Parks visitors may notice that the new flower beds in the soon-to-be-completed Oak Colonnade have a distinctive shape.
The beds are generally known as “canoes” among Cantigny staff members, especially those in Horticulture. To others, once planted, they resemble battleships.
If you visited the park last spring you may have seen eight “canoes” of tulips floating in the grass area behind Le Jardin. That was a test, says Craig Kruckenberg, horticulture manager, to see how the beds would appear as a group and to determine proper spacing.
“CK,” as he is known, first thought of the plantings as leaf beds. They are, in fact, similar in shape to the leaf of a cherry tree.
By any name, the narrow, 20-foot beds, 35 in all, will have a key role in Project New Leaf. Their purpose, starting in 2019, is to provide bright, cheerful color up and down the new Colonnade, an allée of 48 oaks running north-south.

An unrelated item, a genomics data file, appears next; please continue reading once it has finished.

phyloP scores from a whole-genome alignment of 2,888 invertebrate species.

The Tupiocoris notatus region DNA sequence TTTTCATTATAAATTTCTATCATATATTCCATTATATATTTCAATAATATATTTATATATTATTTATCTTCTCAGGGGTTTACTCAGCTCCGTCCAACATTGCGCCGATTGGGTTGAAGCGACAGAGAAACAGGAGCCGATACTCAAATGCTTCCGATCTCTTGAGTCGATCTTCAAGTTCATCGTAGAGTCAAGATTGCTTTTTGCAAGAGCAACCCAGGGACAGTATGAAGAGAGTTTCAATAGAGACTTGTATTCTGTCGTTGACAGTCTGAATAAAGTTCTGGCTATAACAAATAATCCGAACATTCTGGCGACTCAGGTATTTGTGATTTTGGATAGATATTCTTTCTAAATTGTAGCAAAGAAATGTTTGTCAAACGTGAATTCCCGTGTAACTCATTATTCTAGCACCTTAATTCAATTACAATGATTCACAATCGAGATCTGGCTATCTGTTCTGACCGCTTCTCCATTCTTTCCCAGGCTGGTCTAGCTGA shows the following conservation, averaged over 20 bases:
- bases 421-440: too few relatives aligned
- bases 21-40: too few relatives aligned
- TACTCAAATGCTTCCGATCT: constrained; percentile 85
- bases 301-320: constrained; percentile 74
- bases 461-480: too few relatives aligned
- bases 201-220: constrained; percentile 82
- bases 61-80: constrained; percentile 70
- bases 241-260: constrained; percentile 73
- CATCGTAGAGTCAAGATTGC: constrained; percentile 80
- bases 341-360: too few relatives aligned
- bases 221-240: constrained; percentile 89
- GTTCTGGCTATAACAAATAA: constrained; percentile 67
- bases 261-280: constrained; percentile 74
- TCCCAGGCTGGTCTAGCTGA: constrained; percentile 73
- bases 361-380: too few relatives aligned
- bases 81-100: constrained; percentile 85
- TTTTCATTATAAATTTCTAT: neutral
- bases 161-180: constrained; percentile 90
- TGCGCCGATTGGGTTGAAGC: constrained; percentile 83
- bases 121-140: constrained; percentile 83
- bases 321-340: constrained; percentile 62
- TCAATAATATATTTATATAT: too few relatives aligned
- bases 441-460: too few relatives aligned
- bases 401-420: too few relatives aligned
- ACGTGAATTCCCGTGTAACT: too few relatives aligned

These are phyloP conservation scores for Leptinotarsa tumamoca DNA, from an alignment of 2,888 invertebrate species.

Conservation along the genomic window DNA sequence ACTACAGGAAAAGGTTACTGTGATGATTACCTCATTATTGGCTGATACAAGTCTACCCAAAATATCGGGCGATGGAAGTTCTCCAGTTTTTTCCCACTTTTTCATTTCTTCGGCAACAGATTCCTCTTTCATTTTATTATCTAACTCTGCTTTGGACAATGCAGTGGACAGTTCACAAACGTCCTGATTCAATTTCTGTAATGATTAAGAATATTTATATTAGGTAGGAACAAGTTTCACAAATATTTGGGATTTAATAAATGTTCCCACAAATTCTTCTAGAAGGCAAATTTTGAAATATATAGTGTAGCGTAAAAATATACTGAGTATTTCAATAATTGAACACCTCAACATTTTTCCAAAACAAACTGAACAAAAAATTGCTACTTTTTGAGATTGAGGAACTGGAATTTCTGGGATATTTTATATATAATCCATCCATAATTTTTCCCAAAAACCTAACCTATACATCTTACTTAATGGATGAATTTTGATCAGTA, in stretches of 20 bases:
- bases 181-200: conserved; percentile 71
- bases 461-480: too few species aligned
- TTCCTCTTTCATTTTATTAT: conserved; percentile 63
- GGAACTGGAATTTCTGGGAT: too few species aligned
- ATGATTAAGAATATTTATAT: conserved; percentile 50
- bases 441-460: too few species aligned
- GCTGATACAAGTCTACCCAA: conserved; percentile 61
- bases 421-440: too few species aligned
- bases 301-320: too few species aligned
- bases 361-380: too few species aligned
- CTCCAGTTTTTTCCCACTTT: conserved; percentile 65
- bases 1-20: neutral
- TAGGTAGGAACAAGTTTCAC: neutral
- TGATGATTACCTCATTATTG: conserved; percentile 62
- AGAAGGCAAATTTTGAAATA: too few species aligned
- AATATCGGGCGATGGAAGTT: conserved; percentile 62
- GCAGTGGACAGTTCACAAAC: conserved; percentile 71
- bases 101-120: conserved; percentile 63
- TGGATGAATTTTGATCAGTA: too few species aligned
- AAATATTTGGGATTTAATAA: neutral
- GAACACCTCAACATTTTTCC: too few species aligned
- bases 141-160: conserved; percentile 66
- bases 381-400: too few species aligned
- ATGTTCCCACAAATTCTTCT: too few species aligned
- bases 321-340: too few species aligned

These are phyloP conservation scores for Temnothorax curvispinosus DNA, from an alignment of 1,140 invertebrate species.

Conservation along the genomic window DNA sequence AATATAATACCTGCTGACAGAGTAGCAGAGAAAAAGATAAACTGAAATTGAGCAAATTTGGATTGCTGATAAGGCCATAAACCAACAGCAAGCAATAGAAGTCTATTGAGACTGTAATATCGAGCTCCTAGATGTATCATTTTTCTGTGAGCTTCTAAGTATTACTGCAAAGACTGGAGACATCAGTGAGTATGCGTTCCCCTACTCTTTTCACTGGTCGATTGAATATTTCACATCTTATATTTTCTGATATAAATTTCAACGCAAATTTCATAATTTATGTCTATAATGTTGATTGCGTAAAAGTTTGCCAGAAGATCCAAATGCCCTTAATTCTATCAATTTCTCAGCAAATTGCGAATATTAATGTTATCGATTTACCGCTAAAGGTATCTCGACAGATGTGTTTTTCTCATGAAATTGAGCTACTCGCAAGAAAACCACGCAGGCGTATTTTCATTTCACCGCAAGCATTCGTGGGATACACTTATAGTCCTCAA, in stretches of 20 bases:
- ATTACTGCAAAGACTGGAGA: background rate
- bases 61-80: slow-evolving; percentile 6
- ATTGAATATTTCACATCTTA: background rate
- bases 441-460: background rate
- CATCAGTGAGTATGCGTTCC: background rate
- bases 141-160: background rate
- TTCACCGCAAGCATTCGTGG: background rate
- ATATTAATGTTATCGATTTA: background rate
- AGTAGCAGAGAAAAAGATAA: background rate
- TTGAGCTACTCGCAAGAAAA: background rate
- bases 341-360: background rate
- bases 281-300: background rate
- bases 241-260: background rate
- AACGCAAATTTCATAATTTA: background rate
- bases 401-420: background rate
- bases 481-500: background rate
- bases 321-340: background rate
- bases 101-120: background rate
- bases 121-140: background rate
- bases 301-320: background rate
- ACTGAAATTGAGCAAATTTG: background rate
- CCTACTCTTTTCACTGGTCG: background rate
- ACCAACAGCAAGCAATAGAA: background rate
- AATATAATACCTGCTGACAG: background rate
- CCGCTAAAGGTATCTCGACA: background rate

In November, the horticulture team will load the canoes with tulip bulbs, ensuring a colorful greeting for park visitors next spring. Eye-catching annuals like pansies, petunias, marigolds, zinnias and impatiens will rotate in and out with the seasons as well.
Current canoe plantings in the Colonnade were determined by available plant material in the Cantigny greenhouse.